For more information, please contact:
Head of Upper School
315/446-2452, ext. 186
Upper School Philosophy and Structure
Experience has taught us that relevant learning opportunities, high expectations, and respect for individual ability combine to produce graduates ready and eager to face the challenges of college, career, and life.
We have seen that when an accomplished faculty excites young minds and challenges students to achieve, those students very often soar far beyond their self-perceived limits. They also come to understand that the ultimate responsibility for their learning rests with them.
As they progress through Upper School, MPH students find that they are able to define a significant portion of their own education. Through independent studies in virtually all disciplines, an expansive choice of elective courses, abundant co-curricular opportunities, and the Senior Thesis Project, MPH empowers students to participate in shaping their own learning.
Students benefit from the flexibility and creativity that uniquely distinguish independent school curricula. A faculty member at MPH is able to adapt the course curriculum, perhaps to take advantage of a pertinent guest lecture at Syracuse University or to incorporate newly updated information – or to respond to students’ desires to more deeply investigate a portion of the material. The majority of teachers have written their own course curriculum. The teacher-created curriculum of a geology course, for example, takes advantage of opportunities for field visits to drumlins and other geologic formations in Central New York. Originated and co-taught by the chairs of the English and History Departments, the curriculum of a course entitled, "America in Black and White" examines issues revolving around race through the context provided by historical documents.
Through athletics, domestic and international travel, experiences in the arts, and innumerable club activities, students expand their universe and discover new interests. Whether through soccer or dance, musical theater or community service, Model United Nations or the student newspaper, students find opportunities not only to achieve, but to develop and demonstrate leadership.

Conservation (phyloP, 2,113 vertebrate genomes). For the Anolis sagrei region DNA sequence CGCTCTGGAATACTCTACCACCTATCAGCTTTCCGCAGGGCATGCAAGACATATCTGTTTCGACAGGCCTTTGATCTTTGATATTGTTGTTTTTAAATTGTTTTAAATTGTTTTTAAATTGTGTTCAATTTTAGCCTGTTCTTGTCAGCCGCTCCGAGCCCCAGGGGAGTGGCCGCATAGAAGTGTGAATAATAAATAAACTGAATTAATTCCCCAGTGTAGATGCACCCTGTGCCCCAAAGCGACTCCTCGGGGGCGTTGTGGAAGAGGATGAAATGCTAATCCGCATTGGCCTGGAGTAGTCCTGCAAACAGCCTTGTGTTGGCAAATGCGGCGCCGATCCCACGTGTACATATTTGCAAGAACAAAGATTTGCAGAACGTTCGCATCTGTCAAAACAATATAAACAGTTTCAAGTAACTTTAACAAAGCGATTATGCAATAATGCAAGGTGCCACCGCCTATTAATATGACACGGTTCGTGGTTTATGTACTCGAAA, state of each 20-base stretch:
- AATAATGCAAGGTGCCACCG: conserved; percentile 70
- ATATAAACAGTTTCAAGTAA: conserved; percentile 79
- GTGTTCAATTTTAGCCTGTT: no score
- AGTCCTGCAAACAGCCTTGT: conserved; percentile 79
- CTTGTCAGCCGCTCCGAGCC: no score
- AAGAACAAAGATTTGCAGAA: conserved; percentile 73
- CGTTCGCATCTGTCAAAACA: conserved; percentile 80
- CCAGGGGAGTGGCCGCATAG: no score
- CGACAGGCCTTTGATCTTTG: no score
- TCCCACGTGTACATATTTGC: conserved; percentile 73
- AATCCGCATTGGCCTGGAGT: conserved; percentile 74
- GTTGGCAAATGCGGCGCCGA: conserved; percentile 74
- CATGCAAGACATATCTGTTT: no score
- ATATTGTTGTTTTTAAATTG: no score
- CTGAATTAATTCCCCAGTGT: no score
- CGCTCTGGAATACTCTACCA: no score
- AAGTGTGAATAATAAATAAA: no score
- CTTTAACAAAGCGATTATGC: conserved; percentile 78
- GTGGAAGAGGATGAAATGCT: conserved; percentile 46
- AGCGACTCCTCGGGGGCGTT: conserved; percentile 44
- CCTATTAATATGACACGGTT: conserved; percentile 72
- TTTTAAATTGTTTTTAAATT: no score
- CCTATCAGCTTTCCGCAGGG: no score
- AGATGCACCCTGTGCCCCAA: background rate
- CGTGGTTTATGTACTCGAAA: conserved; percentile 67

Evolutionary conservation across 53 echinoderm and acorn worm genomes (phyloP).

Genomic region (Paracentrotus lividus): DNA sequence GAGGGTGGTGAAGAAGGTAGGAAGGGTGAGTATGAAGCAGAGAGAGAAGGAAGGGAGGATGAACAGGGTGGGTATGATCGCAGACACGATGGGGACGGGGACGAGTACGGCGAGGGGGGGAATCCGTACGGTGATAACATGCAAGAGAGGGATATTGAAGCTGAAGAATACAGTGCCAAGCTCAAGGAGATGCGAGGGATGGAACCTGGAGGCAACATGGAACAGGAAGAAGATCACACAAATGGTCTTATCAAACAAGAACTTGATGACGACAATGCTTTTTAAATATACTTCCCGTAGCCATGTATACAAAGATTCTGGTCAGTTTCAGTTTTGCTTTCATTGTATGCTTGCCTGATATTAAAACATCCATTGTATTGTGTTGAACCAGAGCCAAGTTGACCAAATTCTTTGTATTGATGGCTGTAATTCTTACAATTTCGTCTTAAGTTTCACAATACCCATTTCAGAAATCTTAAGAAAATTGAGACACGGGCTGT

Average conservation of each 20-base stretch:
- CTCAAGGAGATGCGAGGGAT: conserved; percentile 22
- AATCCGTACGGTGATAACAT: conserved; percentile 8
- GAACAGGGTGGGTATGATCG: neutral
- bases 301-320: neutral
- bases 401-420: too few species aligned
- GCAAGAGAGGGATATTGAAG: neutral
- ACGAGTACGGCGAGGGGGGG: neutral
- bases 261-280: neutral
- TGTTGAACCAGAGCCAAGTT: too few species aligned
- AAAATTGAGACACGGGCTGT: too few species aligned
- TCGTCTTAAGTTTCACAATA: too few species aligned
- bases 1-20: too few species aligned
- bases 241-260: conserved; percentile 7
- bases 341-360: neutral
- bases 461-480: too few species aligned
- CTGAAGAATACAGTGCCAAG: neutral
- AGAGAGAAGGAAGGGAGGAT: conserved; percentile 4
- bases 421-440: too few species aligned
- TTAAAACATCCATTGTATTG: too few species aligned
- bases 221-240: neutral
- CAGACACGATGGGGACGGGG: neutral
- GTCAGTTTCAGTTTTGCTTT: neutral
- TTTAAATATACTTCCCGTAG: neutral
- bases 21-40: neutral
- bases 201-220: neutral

The emphasis on character development that we see in Lower and Middle School continues in Upper School. Learning thrives in an atmosphere where respect for individuals and the differences among them is coupled with a genuine understanding of the notion of community. Believing firmly that one of the ultimate powers of education is the ability to use it to help others, MPH encourages and provides innumerable opportunities for student engagement in community service efforts. Those opportunities have ranged from fundraising for local nonprofit organizations to service learning trip – e.g., helping repair hurricane damage along the Gulf Coast or building roads and agricultural greenhouses in impoverished South American communities.
As graduation from MPH approaches, Twelfth Graders undertake a culminating project that lies at the intersection of character education and service learning. The Senior Thesis Project is intended to help students become agents of change within their own community, taking on projects that have deep personal meaning and that create a lasting impact on the community.
Senior Thesis Projects allow students to personalize their education while, at the same time, doing public good. The projects are wide ranging. One Senior with an interest in medicine organized an American Red Cross blood drive at MPH and succeeded by more than 40% her projected goal for donations from the MPH community. She hopes her effort, which coincided with an emergency call by the local Red Cross chapter for blood donations, will be replicated in the future by students interested in public health.
Through her position as a student representative on the MPH Board of Trustees' Green Committee, another Senior undertook a project whose goal was to eventually eliminate the use of plastic beverage bottles on campus. Her research and convincing communications about the environmental impact of unnecessary use of plastics led to removal of bottled water from the School's Campus Shop. Bottled water is also no longer provided at school events, including Board of Trustees meetings.
The Upper School experience is, by design, challenging and invigorating. The demanding curriculum asks students to engage in evaluative, higher-level thought. Seemingly limitless opportunities for learning beyond the classroom lead them on a discovery of their own interests, talents, and abilities. Students are expected to balance the increasing independence they are afforded with a heightened sense of responsibility. And as they further define who they are as individuals and identify their personal goals, they are asked to act also as part of a wider community, to think beyond themselves.